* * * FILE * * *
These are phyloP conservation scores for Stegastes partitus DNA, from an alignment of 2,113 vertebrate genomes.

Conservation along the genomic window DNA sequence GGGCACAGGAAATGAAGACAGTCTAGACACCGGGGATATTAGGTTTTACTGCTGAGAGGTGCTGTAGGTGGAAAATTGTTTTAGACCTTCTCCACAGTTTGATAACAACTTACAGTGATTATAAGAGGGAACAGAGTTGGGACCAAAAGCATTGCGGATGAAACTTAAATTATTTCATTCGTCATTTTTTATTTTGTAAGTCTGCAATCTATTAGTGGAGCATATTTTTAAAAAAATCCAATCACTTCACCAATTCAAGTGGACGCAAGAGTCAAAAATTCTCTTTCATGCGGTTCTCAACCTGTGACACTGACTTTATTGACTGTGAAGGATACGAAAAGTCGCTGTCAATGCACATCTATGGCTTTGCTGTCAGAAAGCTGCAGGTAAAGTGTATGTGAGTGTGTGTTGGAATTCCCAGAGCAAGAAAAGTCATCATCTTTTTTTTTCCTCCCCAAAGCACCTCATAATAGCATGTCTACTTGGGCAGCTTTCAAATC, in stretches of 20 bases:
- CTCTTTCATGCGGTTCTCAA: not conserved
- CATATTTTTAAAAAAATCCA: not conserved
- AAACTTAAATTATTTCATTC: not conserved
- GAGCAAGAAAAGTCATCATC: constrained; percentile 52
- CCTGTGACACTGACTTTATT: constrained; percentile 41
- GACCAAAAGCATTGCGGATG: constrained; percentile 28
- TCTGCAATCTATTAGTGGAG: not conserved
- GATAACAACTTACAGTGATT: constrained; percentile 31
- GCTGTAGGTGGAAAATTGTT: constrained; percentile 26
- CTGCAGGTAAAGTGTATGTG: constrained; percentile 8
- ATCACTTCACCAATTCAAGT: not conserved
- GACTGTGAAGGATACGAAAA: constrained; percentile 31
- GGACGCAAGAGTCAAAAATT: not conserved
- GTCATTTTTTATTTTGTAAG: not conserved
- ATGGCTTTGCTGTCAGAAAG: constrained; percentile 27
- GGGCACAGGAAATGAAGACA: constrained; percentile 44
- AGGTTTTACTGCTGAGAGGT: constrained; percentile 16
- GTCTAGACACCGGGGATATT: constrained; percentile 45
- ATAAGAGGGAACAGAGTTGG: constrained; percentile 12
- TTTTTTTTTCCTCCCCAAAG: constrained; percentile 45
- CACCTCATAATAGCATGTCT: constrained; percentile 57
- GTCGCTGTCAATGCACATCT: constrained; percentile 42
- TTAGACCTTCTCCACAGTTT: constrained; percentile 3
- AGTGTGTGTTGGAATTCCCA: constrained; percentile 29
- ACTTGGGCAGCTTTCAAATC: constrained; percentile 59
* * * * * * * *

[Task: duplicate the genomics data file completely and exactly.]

These are phyloP conservation scores for Stegastes partitus DNA, from an alignment of 2,113 vertebrate genomes.

Conservation along the genomic window DNA sequence GGGCACAGGAAATGAAGACAGTCTAGACACCGGGGATATTAGGTTTTACTGCTGAGAGGTGCTGTAGGTGGAAAATTGTTTTAGACCTTCTCCACAGTTTGATAACAACTTACAGTGATTATAAGAGGGAACAGAGTTGGGACCAAAAGCATTGCGGATGAAACTTAAATTATTTCATTCGTCATTTTTTATTTTGTAAGTCTGCAATCTATTAGTGGAGCATATTTTTAAAAAAATCCAATCACTTCACCAATTCAAGTGGACGCAAGAGTCAAAAATTCTCTTTCATGCGGTTCTCAACCTGTGACACTGACTTTATTGACTGTGAAGGATACGAAAAGTCGCTGTCAATGCACATCTATGGCTTTGCTGTCAGAAAGCTGCAGGTAAAGTGTATGTGAGTGTGTGTTGGAATTCCCAGAGCAAGAAAAGTCATCATCTTTTTTTTTCCTCCCCAAAGCACCTCATAATAGCATGTCTACTTGGGCAGCTTTCAAATC, in stretches of 20 bases:
- CTCTTTCATGCGGTTCTCAA: not conserved
- CATATTTTTAAAAAAATCCA: not conserved
- AAACTTAAATTATTTCATTC: not conserved
- GAGCAAGAAAAGTCATCATC: constrained; percentile 52
- CCTGTGACACTGACTTTATT: constrained; percentile 41
- GACCAAAAGCATTGCGGATG: constrained; percentile 28
- TCTGCAATCTATTAGTGGAG: not conserved
- GATAACAACTTACAGTGATT: constrained; percentile 31
- GCTGTAGGTGGAAAATTGTT: constrained; percentile 26
- CTGCAGGTAAAGTGTATGTG: constrained; percentile 8
- ATCACTTCACCAATTCAAGT: not conserved
- GACTGTGAAGGATACGAAAA: constrained; percentile 31
- GGACGCAAGAGTCAAAAATT: not conserved
- GTCATTTTTTATTTTGTAAG: not conserved
- ATGGCTTTGCTGTCAGAAAG: constrained; percentile 27
- GGGCACAGGAAATGAAGACA: constrained; percentile 44
- AGGTTTTACTGCTGAGAGGT: constrained; percentile 16
- GTCTAGACACCGGGGATATT: constrained; percentile 45
- ATAAGAGGGAACAGAGTTGG: constrained; percentile 12
- TTTTTTTTTCCTCCCCAAAG: constrained; percentile 45
- CACCTCATAATAGCATGTCT: constrained; percentile 57
- GTCGCTGTCAATGCACATCT: constrained; percentile 42
- TTAGACCTTCTCCACAGTTT: constrained; percentile 3
- AGTGTGTGTTGGAATTCCCA: constrained; percentile 29
- ACTTGGGCAGCTTTCAAATC: constrained; percentile 59